Angiotensin-converting enzyme (ACE) inhibitor transport in human intestinal epithelial (Caco-2) cells

Br J Pharmacol. 1995 Mar;114(5):981-6. doi: 10.1111/j.1476-5381.1995.tb13301.x.


1. The role of proton-linked solute transport in the absorption of the angiotensin-converting enzyme (ACE) inhibitors captopril, enalapril maleate and lisinopril has been investigated in human intestinal epithelial (Caco-2) cell monolayers. 2. In Caco-2 cell monolayers the transepithelial apical-to-basal transport and intracellular accumulation (across the apical membrane) of the hydrolysis-resistant dipeptide, glycylsarcosine (Gly-Sar), were stimulated by acidification (pH 6.0) of the apical environment. In contrast, transport and intracellular accumulation of the angiotensin-converting enzyme (ACE) inhibitor, lisinopril, were low (lower than the paracellular marker mannitol) and were not stimulated by apical acidification. Furthermore, [14C]-lisinopril transport showed little reduction when excess unlabelled lisinopril (20 mM) was added. 3. pH-dependent [14C]-Gly-Sar transport was inhibited by the orally-active ACE inhibitors, enalapril maleate and captopril (both at 20 mM). Lisinopril (20 mM) had a relatively small inhibitory effect on [14C]-Gly-Sar transport. pH-dependent [3H]-proline transport was not inhibited by captopril, enalapril maleate or lisinopril. 4. Experiments with BCECF[2',7',-bis(2-carboxyethyl)-5(6)-carboxyfluorescein]-loaded Caco-2 cells demonstrate that dipeptide transport across the apical membrane is associated with proton flow into the cell. The dipeptide, carnosine (beta-alanyl-L-histidine) and the ACE inhibitors enalapril maleate and captopril, all lowered intracellular pH when perfused at the apical surface of Caco-2 cell monolayers. However, lisinopril was without effect. 5. The effects of enalapril maleate and captopril on [14C]-Gly-Sar transport and pHi suggest that these two ACE inhibitors share the H(+)-coupled mechanism involved in dipeptide transport. The absence of pH-dependent [14C]-lisinopril transport, the relatively small inhibitory effect on [14C]-Gly-Sar transport,and the absence of lisinopril-induced pHi changes, all suggest that lisinopril is a poor substrate for thedi/tripeptide carrier in Caco-2 cells. These observations are consistent with the greater oral availability and time-dependent absorption profile of enalapril maleate and captopril, compared to lisinopril.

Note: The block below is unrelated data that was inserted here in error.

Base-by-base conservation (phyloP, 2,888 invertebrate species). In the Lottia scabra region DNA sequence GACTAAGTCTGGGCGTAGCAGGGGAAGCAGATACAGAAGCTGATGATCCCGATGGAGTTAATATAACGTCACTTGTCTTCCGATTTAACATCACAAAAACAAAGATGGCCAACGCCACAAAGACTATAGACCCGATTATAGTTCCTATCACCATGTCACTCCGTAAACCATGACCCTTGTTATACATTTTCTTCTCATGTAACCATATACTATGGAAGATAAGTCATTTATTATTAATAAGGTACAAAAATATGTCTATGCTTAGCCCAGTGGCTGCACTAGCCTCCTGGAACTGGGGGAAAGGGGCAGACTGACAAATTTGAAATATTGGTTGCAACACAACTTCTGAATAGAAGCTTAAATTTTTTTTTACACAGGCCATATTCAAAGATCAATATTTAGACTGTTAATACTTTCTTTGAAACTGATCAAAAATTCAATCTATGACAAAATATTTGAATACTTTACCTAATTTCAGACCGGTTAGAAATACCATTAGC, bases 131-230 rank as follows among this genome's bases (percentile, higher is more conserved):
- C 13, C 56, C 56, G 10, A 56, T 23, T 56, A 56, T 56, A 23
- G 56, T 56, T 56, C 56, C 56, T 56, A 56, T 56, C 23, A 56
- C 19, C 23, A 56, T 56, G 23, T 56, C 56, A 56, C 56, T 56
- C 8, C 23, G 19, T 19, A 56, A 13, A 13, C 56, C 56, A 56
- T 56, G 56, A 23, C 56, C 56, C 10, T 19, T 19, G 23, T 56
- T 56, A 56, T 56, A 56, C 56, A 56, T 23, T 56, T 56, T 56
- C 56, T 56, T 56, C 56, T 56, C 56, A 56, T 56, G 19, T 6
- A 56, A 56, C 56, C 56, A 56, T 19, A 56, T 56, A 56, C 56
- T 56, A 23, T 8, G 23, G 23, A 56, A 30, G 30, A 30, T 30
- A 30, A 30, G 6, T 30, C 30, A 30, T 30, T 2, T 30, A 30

Publication types

  • Research Support, Non-U.S. Gov't

MeSH terms

  • Angiotensin-Converting Enzyme Inhibitors / metabolism*
  • Carnosine / metabolism
  • Carnosine / pharmacology
  • Cell Line
  • Dipeptides / metabolism
  • Dipeptides / pharmacology
  • Epithelial Cells
  • Epithelium / metabolism
  • Fluoresceins / metabolism
  • Fluoresceins / pharmacology
  • Fluorescent Dyes / metabolism
  • Fluorescent Dyes / pharmacology
  • Humans
  • Hydrogen-Ion Concentration
  • Intestinal Mucosa / cytology
  • Intestinal Mucosa / metabolism*


  • Angiotensin-Converting Enzyme Inhibitors
  • Dipeptides
  • Fluoresceins
  • Fluorescent Dyes
  • glycylsarcosine
  • 2',7'-bis(carboxyethyl)-5(6)-carboxyfluorescein
  • Carnosine